Documentation

Jobs

Because Play is a web application framework, most of the application logic is done by controllers responding to HTTP requests.

But sometimes you will need to execute some application logic outside of any HTTP request. It can be useful for initialization tasks, maintenance tasks or to run long tasks without blocking the HTTP request execution pool.

Jobs are fully managed by the framework. That means that Play will manage all the database connection stuff, JPA entity manager synchronization and transactions management for you. To create a job you just need to extend the play.jobs.Job super class.

package jobs;
 
import play.jobs.*;
 
public class MyJob extends Job {
    
    public void doJob() {
        // execute some application logic here ...
    }
    
}

Sometimes you need to create jobs that return a result. You then override the doJobWithResult() method.

package jobs;
 
import play.jobs.*;
  
public class MyJob extends Job<String> {
    
    public String doJobWithResult() {
        // execute some application logic here ...
        return result;
    }
    
}

Here the use of String is just for the example, of course a job can return any object type.

Bootstrap jobs

Bootstrap jobs are executed by Play at application start time. To mark your job as a bootstrap job you just need to add the @OnApplicationStart annotation.

import play.jobs.*;
 
@OnApplicationStart
public class Bootstrap extends Job {
    
    public void doJob() {
        if(Page.count() == 0) {
            new Page("root").save();
            Logger.info("The page tree was empty. A root page has been created.");
        }
    }
    
}

You don’t need to return a result. Even if you do it, the result will be lost.

Warning

When you run the application in DEV mode, the application waits for the first HTTP request to start. Moreover when you are in DEV mode, the application will sometimes automatically restart when needed.

When you run in PROD mode, the application will start synchronously with the server start.

Scheduled jobs

Scheduled jobs are run periodically by the framework. You can ask Play to run a job at a specific interval using the @Every annotation.

import play.jobs.*;
 
@Every("1h")
public class Bootstrap extends Job {
    
    public void doJob() {
        List<User> newUsers = User.find("newAccount = true").fetch();
        for(User user : newUsers) {
            Notifier.sayWelcome(user);
        }
    }
    
}

If the @Every annotation is not enough you can use the @On annotation to run your jobs using a CRON expression.

import play.jobs.*;
 
/** Fire at 12pm (noon) every day **/ 
@On("0 0 12 * * ?")
public class Bootstrap extends Job {
    
    public void doJob() {
        Logger.info("Maintenance job ...");
        ...
    }
    
}

Tip

We use the CRON expression parser from the Quartz library.

You don’t need to return a result. Even if you do it, the result will be lost.

Suspendable requests

Play is intended to work with very short requests. It uses a fixed thread pool to process requests queued by the HTTP connector. To get optimum results, the thread pool should be as small as possible. We typically use the optimum value of nb of processors + 1 to set the default pool size.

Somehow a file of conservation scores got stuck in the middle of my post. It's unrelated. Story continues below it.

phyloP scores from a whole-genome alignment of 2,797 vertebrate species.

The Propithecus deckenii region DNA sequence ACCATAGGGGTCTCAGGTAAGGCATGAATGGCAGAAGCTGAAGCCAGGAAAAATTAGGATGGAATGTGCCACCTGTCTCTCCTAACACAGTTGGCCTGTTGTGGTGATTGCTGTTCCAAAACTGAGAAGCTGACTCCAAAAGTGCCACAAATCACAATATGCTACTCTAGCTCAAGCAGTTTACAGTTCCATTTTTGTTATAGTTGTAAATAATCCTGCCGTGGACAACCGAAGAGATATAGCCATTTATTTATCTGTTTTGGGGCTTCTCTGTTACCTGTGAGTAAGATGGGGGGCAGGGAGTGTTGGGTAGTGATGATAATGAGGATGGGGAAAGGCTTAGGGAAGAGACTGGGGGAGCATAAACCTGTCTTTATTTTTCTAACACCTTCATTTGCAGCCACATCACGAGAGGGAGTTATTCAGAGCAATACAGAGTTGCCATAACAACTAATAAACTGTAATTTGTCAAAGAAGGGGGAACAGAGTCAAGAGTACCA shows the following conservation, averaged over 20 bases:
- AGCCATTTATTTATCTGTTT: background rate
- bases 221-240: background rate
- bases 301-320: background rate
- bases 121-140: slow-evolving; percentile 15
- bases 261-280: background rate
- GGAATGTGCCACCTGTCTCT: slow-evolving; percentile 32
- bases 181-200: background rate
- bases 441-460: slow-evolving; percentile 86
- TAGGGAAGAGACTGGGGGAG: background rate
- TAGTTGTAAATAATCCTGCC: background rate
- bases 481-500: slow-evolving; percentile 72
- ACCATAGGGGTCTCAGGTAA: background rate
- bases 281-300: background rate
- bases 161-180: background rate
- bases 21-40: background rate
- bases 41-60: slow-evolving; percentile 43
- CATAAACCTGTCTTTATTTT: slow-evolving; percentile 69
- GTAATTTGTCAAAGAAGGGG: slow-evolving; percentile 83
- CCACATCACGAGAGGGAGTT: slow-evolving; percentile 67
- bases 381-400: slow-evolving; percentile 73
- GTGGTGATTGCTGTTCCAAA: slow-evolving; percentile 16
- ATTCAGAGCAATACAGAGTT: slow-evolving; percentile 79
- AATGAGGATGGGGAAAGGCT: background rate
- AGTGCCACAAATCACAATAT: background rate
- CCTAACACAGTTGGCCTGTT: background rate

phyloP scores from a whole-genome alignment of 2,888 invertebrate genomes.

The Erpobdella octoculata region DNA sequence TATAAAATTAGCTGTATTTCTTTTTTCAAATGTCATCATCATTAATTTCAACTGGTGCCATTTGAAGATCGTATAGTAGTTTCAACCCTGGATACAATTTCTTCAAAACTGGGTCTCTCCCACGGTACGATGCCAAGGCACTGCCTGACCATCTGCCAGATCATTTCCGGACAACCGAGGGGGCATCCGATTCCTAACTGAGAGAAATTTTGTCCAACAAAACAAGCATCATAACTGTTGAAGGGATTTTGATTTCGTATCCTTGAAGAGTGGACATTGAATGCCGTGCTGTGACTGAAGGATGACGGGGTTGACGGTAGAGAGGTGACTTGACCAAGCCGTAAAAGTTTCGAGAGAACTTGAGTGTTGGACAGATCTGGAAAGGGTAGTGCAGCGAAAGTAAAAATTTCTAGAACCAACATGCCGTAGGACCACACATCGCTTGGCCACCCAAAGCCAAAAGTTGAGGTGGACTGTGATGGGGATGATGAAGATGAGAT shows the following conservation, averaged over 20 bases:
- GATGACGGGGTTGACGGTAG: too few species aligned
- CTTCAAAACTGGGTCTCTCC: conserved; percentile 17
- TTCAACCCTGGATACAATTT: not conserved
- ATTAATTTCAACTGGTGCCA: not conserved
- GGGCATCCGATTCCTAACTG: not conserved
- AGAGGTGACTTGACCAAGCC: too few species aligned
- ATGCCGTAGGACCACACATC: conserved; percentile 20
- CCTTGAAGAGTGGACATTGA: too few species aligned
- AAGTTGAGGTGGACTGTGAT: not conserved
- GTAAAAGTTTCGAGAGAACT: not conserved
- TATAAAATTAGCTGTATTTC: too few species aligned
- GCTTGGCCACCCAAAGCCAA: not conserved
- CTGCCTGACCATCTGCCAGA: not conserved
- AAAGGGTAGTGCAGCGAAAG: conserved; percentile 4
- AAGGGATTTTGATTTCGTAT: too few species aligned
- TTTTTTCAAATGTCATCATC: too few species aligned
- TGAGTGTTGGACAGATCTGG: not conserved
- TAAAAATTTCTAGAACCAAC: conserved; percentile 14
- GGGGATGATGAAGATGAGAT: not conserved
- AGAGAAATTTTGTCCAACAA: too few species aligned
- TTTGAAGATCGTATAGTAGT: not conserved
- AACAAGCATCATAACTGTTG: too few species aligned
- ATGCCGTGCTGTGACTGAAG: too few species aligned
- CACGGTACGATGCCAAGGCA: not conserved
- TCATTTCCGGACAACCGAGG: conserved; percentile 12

That means that if a request is very long (for example waiting for a long computation) it will block the thread pool and penalize your application responsiveness. Of course you could add more threads to the pool, but it will result in wasted resources, and anyway the pool will never be infinite.

Think for example about a chat application where browsers send a blocking HTTP request that waits for a new message to display. These requests can be very very long (typically several seconds) and will block the thread pool. If you plan to allow 100 users to connect simultaneously to your chat application you will need to provision at least 100 threads. OK it’s feasible. But what about 1,000 users? Or 10,000?

To resolve these use cases, Play allows you to temporarily suspend a request. The HTTP request will stay connected, but the request execution will be popped out of the thread pool and tried again later. You can either tell Play to try the request later after a fixed delay, or wait for a Job completion.

Tip

You can see a real example in $PLAY_HOME/samples-and-tests/chat/.

For example, this action will launch a very long job and wait for its completion before returning the result to the HTTP response:

public static void generatePDF(Long reportId) {
    if(request.isNew) {
        Report report = Report.findById(reportId);
        Future<InputStream> task = new ReportAsPDFJob(report).now();
        request.args.put("task", task);
        waitFor(task);
    }
    renderBinary(((Future<inputstream>) request.args.get("task")).get());
}

This action will be called twice. On the first call the request.isNew tag is set to true, so the action will create a Job and start it immediately. Then it tells Play to wait for the task completion before trying the action again. After the task is completed, Play will call the action a second time. This time the request.isNew tag is set to false. The action will retrieve the job result and send it as the HTTP response.

Continuing the discussion

Next: Sending e-mail.